The Paris Review

What Che Guevara and Fidel Castro Read

Che Guevara reading the newspaper La nación. Photo: Diario La Nación. Public domain, via Wikimedia Commons.

Even Che Guevara, the poster boy for the Cuban Revolution, was forced to admit that endlessly trudging the Sierra Maestra mountains had its downsides. “There are periods of boredom in the life of the guerrilla fighter,” he warns future revolutionaries in his classic handbook, Guerrilla Warfare. The best way to combat the dangers of ennui, he helpfully suggests, is reading. Many of the rebels were college educated—Che was a doctor, Fidel a lawyer, others fine art majors—and visitors to the rebels’ jungle camps were often struck by their literary leanings. Even the most macho fighters, it seems, would be seen hunched over books.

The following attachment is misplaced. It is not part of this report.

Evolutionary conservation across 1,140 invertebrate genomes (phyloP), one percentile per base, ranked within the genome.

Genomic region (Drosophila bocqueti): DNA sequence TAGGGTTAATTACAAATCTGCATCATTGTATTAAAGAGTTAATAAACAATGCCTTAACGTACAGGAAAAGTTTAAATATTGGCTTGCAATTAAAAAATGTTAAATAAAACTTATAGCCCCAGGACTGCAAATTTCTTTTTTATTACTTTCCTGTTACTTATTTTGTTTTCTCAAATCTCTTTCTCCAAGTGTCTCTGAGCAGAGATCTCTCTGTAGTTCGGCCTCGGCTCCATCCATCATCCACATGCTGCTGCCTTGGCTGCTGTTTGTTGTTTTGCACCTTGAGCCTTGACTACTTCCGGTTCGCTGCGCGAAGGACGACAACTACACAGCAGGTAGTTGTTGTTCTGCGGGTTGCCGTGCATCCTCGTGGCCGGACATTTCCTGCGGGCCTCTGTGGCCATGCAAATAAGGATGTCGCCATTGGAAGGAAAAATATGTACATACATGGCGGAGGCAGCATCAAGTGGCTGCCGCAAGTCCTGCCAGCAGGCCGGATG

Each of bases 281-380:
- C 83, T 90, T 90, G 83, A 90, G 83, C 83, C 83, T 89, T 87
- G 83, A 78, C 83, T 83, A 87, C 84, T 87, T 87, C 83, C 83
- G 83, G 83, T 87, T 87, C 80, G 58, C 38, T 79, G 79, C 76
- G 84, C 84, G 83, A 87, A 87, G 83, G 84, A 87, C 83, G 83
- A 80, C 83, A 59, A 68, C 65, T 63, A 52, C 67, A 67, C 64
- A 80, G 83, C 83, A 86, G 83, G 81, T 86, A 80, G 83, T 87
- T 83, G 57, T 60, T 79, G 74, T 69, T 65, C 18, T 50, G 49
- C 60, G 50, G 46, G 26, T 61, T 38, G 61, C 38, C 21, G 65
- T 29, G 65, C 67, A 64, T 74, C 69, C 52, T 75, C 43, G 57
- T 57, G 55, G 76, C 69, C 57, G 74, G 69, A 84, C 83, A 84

Che recommends that guerrillas carry edifying works of nonfiction despite their annoying weight—“good biographies of past heroes, histories, or economic geographies” will distract them from vices such as gambling and drinking. book on great men in U.S. history, which the visiting CBS-TV journalist Robert Taber noticed in 1957 was passed around from man to man, possibly for his benefit. But literary fiction had its place, especially if it fit vaguely into the revolutionary framework. One big hit was Curzio Malaparte’s , a novel recounting the brutality of the occupation of Naples after World War II. (Ever convinced of victory, Fidel thought reading the book would help ensure that the men would behave well when they captured Havana.) More improbably, a dog-eared copy of Émile Zola’s psychological thriller was also pored over with an intensity that could only impress modern bibliophiles. Raúl Castro, Fidel’s younger brother and usually an inspired platoon leader, recalled in his diary that he was lost in “the first dialogue of Séverine with the Secretary General of Justice” while waiting in ambush one morning when he was startled by the first shots of battle at 8:05 Che himself was nearly killed in an air raid because he was engrossed in Edward Gibbon’s

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